Faeries and Folklore Podcast

The Faeries and Folklore Podcast by Ronel: Krampus #podcast #faeries #folklore

Episode 69: Solitary Fae: Krampus

The folklore of krampus in a nutshell, and how I reimagined it for my writing.

Written and narrated by Ronel Janse van Vuuren.

Copyright 2023 Ronel Janse van Vuuren — All rights reserved.

Learn more about krampus in folklore here.

Get the transcript here.

Music: Secrets by David Fesliyan (FesliyanStudios.com) and Dramatic Heartbeat by FesliyanStudios.com


You’re listening to the Faeries and Folklore podcast by Ronel.

I’m dark fantasy author Ronel Janse van Vuuren. With nearly a decade of digging around in dusty folklore books, researching creatures of imagination that ignited my curiosity, I’m here to share the folklore in a nutshell and how I reimagined it for my writing in an origin of the fae.

This is the Faeries and Folklore podcast.

Hi, I’m your host Ronel Janse van Vuuren. You can just call me Ronel. In today’s episode, we’re continuing our exploration of the fae realm.

This episode is brought to you by my Dark Court Sisters book series. Available in ebook, paperback and audiobook. Three sisters. Three destinies. Three ways to destroy the world. Go to ronelthemythmaker.com/darkcourtsistersseries for more.

You can now support my time in producing the podcast (researching, writing and everything else involved) by buying me a coffee. This can be a once-off thing, or you can buy me coffee again in the future at your discretion. Go to buymeacoffee.com/ronel to support me.

We’re continuing our exploration of Solitary Fae.

Today’s Faery: Krampus

Folklore in a nutshell by Ronel

Though Krampus is mostly found in Alpine folklore, his origins go back to Norse mythology. As the grandson of Loki, mischief is what you expect – with a dose of fear.

Krampus (or Prechten or Tuifl) is the son of the Norse goddess, Hel. He has been linked in folklore with St. Nikolaus (Father Christmas) as both arrive around December 5th. St. Nikolaus fill the shoes of good children with gifts and bad children’s shoes with a rod. Krampus, however, beats naughty children with the birch bundle he carries with him before he stuffs them into his basket and carries them off (either to eat them or to the underworld). He is also said to leave behind a lump of coal.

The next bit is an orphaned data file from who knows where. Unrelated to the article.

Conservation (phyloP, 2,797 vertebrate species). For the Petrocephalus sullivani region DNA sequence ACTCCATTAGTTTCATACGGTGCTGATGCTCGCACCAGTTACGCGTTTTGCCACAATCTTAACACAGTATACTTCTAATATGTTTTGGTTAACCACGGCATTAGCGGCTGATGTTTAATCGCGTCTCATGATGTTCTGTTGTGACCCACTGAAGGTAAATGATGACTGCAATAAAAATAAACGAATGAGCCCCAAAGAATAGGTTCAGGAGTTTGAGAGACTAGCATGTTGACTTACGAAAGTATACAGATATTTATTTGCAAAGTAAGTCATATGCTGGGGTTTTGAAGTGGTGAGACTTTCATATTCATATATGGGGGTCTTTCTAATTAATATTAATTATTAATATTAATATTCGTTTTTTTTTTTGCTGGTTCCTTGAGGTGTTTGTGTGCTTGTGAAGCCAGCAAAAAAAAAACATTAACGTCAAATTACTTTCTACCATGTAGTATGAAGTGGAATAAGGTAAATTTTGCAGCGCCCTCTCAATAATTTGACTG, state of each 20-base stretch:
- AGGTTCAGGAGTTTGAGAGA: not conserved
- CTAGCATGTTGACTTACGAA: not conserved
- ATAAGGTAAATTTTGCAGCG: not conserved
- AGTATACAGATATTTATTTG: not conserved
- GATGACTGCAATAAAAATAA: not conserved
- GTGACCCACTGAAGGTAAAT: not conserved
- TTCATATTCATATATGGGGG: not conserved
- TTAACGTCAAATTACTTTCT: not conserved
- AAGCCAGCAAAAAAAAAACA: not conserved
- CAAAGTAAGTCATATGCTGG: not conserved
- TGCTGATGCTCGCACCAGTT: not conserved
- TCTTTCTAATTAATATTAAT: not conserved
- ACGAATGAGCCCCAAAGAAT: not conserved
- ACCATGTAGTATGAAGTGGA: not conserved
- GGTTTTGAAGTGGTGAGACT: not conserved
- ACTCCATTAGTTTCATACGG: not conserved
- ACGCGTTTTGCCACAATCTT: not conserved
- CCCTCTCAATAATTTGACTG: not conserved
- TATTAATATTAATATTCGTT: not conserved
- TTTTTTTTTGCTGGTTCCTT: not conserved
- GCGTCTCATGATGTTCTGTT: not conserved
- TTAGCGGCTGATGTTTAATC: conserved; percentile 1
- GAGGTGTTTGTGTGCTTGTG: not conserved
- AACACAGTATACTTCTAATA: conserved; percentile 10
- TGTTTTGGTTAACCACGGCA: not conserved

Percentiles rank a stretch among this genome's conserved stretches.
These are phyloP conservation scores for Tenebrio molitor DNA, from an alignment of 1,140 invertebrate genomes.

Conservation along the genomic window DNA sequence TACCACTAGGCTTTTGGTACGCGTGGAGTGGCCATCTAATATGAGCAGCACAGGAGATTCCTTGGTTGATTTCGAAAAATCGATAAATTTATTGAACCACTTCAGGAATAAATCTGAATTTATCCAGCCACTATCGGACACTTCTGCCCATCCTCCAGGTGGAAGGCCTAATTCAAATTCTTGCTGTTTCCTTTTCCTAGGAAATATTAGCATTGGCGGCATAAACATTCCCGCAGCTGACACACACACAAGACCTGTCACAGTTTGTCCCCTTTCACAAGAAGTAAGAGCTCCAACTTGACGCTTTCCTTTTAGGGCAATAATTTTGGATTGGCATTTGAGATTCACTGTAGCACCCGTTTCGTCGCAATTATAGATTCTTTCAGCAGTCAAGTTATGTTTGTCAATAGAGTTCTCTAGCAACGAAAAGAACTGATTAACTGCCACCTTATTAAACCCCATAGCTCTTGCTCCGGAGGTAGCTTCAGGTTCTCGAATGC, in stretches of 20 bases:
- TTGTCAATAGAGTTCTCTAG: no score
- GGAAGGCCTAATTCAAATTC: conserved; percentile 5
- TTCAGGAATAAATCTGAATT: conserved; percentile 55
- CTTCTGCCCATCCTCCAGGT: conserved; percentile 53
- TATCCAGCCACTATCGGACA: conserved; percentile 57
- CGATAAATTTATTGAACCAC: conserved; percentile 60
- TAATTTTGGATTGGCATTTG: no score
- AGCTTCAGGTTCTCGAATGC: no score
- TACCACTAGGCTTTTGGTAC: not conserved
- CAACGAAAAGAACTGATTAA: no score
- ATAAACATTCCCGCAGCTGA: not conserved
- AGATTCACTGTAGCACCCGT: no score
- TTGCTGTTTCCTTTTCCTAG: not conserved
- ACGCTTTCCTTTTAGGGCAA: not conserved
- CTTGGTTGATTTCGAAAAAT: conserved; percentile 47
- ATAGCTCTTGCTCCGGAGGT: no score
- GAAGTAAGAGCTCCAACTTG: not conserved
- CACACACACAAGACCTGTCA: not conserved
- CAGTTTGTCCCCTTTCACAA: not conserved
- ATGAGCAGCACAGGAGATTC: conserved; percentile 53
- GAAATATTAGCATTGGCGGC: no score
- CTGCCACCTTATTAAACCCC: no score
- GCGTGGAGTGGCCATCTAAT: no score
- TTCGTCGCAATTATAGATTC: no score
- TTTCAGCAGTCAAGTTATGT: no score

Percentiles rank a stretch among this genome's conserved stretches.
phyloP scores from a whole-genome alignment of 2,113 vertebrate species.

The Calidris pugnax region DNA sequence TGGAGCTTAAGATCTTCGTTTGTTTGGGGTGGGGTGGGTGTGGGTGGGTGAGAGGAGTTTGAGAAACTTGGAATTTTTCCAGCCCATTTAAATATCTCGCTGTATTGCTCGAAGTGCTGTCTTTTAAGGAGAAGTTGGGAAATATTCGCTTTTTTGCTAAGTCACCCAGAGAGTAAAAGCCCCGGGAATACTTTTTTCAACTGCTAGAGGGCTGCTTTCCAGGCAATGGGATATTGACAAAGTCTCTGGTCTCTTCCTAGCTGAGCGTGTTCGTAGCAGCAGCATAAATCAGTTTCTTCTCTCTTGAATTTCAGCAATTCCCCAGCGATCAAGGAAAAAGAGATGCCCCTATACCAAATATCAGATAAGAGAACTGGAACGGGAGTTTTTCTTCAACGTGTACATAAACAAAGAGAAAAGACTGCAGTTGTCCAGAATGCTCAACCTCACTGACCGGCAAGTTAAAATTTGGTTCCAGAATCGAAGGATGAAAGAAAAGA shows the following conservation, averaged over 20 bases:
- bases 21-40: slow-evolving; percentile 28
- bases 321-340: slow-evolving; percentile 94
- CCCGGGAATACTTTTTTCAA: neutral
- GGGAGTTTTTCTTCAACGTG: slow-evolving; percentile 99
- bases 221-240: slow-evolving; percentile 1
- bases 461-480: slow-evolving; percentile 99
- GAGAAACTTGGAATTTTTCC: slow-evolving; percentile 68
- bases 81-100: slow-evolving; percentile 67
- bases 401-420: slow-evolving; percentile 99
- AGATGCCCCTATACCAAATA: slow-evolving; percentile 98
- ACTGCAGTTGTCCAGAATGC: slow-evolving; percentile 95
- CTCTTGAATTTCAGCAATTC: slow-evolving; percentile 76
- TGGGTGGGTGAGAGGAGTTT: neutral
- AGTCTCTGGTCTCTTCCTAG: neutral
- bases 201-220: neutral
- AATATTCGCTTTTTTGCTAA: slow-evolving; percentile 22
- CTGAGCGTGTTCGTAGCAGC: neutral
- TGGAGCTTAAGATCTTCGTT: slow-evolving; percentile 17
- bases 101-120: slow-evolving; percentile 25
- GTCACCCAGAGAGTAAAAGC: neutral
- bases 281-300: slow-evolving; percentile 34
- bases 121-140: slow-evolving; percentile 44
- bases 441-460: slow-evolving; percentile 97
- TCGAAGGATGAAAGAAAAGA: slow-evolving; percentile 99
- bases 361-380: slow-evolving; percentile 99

Krampus has a monstrous look: horns, matted dark hair covering his body, cloven hooves, fangs, claws – the stuff of nightmares. Besides his birch sticks, he also has a chain and bells to complete his look.

And now for my interpretation of the fae in an origin of the fae: Krampus

Krampus is the son of Hel, Goddess of the Underworld. He goes to the Mortal Realm during Yuletide to whip naughty children with a bundle of birch twigs or to give them a lump of coal. He works with the gift-giving witches Befana and Bertha.

He loses his power during the Winter Solstice and leaves the mortal realm soon after.

He has dark fur, twisted horns, reddish eyes and a forked tongue. His claws can rip through anything. His cloven hoofs can be heard in the dark, as can the chains he is covered with.

When no offerings are left during Samhain to appease him, he will abduct and even eat the naughty children instead of whipping them into shape. The Yule Riders will be released to find him when this happens. Sometimes he will weave baskets to keep the children in, other times he’ll throw them in a bag.

Krampus, like the Yule Riders, knows exactly what is in the hearts of mortals.

I hope that you’ve enjoyed this episode of the faeries and folklore podcast and that you’ve learned something new about faeries.

Remember that you can get a transcript of this episode in the description. If you’re new to the podcast, why not go and grab your free copy of Unseen, the second book in the Faery Tales series, on my website ronelthemythmaker.com? Loads of folklore, magic and danger await! Take care!

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You can now support my time in producing the podcast (researching, writing and everything else involved) by buying me a coffee. This can be a once-off thing, or you can buy me coffee again in the future at your discretion.

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image credit https://pixabay.com/illustrations/ai-generated-fairy-wings-magic-8121013/

No-one writes about the fae like Ronel Janse van Vuuren.

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